King v. State

Annotate this Case

594 S.W.2d 425 (1980)

Leon Rutherford KING, Appellant, v. The STATE of Texas, Appellee.

No. 62781.

Court of Criminal Appeals of Texas, En Banc.

February 6, 1980.

Rehearing Denied March 12, 1980.

Wesley M. Hocker, Houston (Court appointed), Ken J. McLean, Houston (Court appointed), for appellant.

Carol S. Vance, Dist. Atty., Calvin A. Hartmann, and Andy M. Tobias, Asst. Dist. Attys., Houston, Robert Huttash, State's Atty., Austin, for the State.

Before the court en banc.

OPINION

CLINTON, Judge.

This appeal follows conviction for the offense of capital murder pursuant to V.T. C.A. Penal Code, ยง 19.03(a)(2).[1] The jury returned an affirmative finding to each of the special issues submitted under Article 37.071(b), V.A.C.C.P., and appellant's punishment was accordingly assessed at death. Article 37.071(e), supra.

The sufficiency of the evidence is not challenged.

*426 Appellant's initial complaint is to the trial court's failure to quash the indictment returned against him which, omitting the formal portions, alleged:

[Appellant] ... did then and there unlawfully while in the course of committing and attempting to commit kidnapping, aggravated rape and robbery, intentionally cause the death of Michael Clayton Underwood, hereafter styled the Complainant, by hitting, striking and beating the Complainant with a firearm.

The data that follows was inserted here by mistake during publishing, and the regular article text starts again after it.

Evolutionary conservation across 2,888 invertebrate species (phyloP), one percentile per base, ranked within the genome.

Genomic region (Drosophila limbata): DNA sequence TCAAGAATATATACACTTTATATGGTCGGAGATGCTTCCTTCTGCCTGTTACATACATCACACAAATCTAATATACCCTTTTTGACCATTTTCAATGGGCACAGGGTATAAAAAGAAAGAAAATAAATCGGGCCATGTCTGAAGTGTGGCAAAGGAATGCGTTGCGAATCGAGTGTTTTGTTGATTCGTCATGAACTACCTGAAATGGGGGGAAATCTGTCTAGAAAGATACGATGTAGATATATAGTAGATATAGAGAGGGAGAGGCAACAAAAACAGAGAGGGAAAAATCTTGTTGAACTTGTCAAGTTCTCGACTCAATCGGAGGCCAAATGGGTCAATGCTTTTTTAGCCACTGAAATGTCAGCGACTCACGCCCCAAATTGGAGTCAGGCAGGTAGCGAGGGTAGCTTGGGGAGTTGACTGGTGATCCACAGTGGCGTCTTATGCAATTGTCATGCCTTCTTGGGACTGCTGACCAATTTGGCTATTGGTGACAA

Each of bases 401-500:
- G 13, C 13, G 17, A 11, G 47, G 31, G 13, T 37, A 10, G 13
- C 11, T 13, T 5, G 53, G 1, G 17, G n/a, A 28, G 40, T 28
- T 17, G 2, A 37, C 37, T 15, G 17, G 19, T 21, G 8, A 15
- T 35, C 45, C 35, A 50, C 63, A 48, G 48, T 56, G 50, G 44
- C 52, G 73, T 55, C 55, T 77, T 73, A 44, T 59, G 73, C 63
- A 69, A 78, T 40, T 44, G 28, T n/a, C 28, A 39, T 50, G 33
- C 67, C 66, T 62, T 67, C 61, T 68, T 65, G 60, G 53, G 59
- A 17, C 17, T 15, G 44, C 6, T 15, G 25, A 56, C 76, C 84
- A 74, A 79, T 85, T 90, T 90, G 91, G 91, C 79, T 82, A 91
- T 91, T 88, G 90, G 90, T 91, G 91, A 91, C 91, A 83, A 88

And ... [appellant] ... did then and there intentionally and knowingly cause the death of Michael Clayton Underwood, hereafter styled the Complainant, by hitting, striking and beating the Complainant with a firearm.

By timely written motion to quash the indictment, appellant apprised the trial court that "the indictment fails to allege the complainant in the following: kidnapping, aggravated rape and robbery. The indictment does not have to allege all the essential elements of robbery, kidnapping, or rape, but it does have to allege the party to whom the harm was intended or it fails to give the defendant notice of how to defend ... against such an ambiguous assertion." The trial court summarily overruled appellant's motion to quash.